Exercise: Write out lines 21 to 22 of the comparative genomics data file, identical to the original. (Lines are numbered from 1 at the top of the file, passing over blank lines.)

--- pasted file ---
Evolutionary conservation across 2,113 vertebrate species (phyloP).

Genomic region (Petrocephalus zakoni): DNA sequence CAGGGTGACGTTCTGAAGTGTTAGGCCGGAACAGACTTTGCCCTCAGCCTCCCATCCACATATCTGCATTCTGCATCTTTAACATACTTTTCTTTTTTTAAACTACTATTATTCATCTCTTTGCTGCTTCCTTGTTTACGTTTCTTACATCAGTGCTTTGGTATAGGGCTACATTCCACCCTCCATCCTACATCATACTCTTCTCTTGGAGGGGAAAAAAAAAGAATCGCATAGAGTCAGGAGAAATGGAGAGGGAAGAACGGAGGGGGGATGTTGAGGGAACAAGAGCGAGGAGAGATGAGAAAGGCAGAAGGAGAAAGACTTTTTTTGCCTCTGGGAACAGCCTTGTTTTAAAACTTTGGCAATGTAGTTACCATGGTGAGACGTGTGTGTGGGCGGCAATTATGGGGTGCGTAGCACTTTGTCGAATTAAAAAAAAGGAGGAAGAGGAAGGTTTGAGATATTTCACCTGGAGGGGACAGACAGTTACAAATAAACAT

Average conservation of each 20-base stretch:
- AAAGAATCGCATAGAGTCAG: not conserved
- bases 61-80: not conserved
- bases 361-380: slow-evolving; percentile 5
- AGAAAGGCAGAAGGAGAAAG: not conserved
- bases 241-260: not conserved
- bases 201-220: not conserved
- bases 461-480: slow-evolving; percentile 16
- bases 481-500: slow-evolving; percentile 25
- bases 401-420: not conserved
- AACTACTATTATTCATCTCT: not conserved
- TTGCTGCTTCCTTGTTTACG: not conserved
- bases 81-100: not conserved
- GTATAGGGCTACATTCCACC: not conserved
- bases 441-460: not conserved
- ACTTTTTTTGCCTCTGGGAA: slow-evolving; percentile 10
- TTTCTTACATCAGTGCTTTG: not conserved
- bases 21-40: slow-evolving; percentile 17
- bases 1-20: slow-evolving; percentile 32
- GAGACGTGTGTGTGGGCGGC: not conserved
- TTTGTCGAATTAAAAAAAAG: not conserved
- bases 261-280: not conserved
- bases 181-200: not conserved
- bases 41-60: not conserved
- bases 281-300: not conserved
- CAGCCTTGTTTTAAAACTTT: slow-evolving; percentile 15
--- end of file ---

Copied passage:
- bases 1-20: slow-evolving; percentile 32
- GAGACGTGTGTGTGGGCGGC: not conserved